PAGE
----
Observations from Leviticus

So I just finished Leviticus in my “read through the Bible in a year plan,” and two phrases stuck out repeatedly: the Lord gives laws and statutes not in the form of “here’s the law, just deal with it,” nor does He simply say “what’s wrong with you people? Why do I even have to say this to you?” But rather, almost always we find a law given and then the reasoning is “I am the Lord” (Lev 26:45) or “I am the Lord your God.” (Lev 23:43, for example)

Two important points:

1) God is God. We are not. So many of our issues and struggles with authority and sin come from our own ridiculous thoughts that we have the right to challenge God, to “be like God” as the serpent lied to us. So much heartache comes from this one massive sin.

2) God is not simply “up there” in heaven, removed from the life of His people. A lot of the laws He is giving are very gritty, earthy; they are about real-life situations. He truly is “…your God.” Not just a God, but the God of His people. The Lord is personal and this isn’t just found in the New Testament with Christ, but all throughout the Scriptures.

Sin, the Fall, and Us

I recently attended a conference in Minnesota where the primary topic was sin – defining it Biblically, speaking of it’s horrifying effects in our lives, and looking with hope towards the day of Christ’s return when sin will be no more. During all of this, I picked up on something I’d never really thought of before…

…the ease at which Adam and Eve sinned against God, compared to the ease at which we sin against God.

Think of Adam and Eve’s situation: they had never known sin. They were not born with a sin nature. They lived in a world of perfections where they enjoyed (literally!) the company of God. They knew no shame. They never hid anything from one another. They never lied or argued with each other. Surely their pre-fall lives were a blessed existence!

So what did it take for them to trade this wonderful life for one of pain, of sorrow, of sin? A suggestion! Did you catch that? Nobody forced them to sin. The serpent did not hold them down and make them eat of the fruit. No, Eve and then Adam willingly ate of it. And why? Is it because they were deceived? Yes. But the deception wasn’t only the serpent’s, it was also their own as they misquoted God and thereby changed what He had said. And so Adam and Eve plunged the human race into sin not because they were forced to, not because of their living conditions, not because of their upbringing. But because of their own choice. They had every advantage against sin and yet they threw it away.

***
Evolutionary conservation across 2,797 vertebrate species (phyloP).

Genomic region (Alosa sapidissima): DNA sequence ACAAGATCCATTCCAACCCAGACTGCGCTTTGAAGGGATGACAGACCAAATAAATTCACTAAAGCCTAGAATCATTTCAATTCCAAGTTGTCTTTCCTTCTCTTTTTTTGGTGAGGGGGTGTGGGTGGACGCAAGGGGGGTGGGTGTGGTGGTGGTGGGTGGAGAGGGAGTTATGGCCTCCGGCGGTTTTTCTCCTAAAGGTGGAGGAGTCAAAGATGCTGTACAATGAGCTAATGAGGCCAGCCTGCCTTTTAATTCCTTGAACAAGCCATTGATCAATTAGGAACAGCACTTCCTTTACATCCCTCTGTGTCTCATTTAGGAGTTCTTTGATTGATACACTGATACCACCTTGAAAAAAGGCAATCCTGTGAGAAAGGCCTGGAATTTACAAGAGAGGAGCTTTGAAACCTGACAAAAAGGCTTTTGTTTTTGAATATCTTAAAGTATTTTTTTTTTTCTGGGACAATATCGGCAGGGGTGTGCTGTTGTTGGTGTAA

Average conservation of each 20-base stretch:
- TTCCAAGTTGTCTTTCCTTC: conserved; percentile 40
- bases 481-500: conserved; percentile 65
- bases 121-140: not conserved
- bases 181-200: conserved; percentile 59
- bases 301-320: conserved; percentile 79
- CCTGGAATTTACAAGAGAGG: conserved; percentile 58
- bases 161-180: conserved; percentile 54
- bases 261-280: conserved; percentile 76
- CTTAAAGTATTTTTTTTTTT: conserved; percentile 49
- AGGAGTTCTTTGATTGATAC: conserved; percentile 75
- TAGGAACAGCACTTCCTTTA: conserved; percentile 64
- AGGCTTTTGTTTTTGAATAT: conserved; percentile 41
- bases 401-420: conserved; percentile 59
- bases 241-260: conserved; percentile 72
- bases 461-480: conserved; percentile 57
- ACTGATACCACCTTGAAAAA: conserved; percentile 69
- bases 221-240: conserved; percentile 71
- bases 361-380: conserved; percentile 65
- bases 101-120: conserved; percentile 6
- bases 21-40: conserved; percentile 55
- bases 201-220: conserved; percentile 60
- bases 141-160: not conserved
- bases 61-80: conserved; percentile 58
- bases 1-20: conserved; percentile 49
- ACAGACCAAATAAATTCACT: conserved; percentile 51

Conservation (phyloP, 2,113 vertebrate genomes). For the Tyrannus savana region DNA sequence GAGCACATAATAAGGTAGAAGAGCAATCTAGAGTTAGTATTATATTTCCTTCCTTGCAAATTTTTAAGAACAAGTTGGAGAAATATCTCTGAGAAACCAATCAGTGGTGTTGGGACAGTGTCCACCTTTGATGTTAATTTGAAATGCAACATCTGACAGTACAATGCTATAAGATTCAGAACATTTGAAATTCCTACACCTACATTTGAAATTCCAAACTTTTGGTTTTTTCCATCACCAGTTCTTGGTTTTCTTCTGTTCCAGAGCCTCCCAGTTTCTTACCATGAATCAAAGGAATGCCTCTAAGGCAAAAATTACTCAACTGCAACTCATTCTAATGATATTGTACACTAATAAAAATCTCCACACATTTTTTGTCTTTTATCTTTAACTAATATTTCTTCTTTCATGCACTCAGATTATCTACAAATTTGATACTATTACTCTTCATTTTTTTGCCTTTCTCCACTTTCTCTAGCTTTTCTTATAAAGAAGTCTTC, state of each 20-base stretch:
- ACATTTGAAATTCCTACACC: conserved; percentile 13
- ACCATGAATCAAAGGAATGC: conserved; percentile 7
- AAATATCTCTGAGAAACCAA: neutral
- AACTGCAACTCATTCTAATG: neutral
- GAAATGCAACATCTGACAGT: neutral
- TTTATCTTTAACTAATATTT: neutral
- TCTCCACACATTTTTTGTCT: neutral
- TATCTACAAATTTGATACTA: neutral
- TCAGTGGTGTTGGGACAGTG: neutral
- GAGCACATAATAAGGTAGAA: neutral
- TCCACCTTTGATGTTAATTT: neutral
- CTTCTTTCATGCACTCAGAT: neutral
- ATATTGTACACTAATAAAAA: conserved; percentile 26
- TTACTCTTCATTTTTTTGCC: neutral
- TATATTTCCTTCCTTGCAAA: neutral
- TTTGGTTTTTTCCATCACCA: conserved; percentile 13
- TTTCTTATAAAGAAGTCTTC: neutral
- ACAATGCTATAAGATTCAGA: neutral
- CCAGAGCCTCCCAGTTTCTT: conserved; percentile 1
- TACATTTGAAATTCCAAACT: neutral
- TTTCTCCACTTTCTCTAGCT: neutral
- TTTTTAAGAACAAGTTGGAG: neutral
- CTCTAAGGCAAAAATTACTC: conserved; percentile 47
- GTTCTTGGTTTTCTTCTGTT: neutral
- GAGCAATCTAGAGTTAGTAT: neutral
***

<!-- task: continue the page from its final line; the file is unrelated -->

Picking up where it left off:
What about us? In one sense, the deck might seem to be stacked against us. Unlike Adam and Eve, we were born with a sin nature. We have a rebellious streak that goes to the very core. We were born into a world where sin is running rampant, where inducements and enticements to sin against the Almighty can be found any given moment online, in your email, on billboards, or during TV commercials. It is available on your Facebook feed, through your phone, in the newspaper, and in your mailbox.

And here’s the point that really struck me: yet – in spite of all this – we have the utter pride to think that we, personally and individually, have the strength to resist sin. Let’s compare again: Adam and Eve – perfect environment, every advantage. And yet they sinned at the drop of a hat, at a simple suggestion. What of us? Certainly we can do no better. The first lesson here is to not toy around with sin, to not let our pride tell us that we are more “advanced” than Adam and Eve, that we wouldn’t be tempted by something so little and trivial. We should not and must not be surprised at sin: ours or anybody else’s. Sins are not just mistakes, actions that are “out of the norm” for us – no, sadly, sin has become the new norm for all of live apart from Christ.

The second lesson is to look to the One who can save us from our sins: Christ Jesus. He is the only One who has lived a life amongst the sin and thorns of this world and yet emerged without stain or blemish. Therefore, He is the only One who can save us from our sins. Trust Him! Love Him! Follow Him! Lean upon Him! Cry out to Him!

“For as by the one man’s disobedience the many were made sinners, so by the one man’s obedience the many will be made righteous.” ~Romans 5:19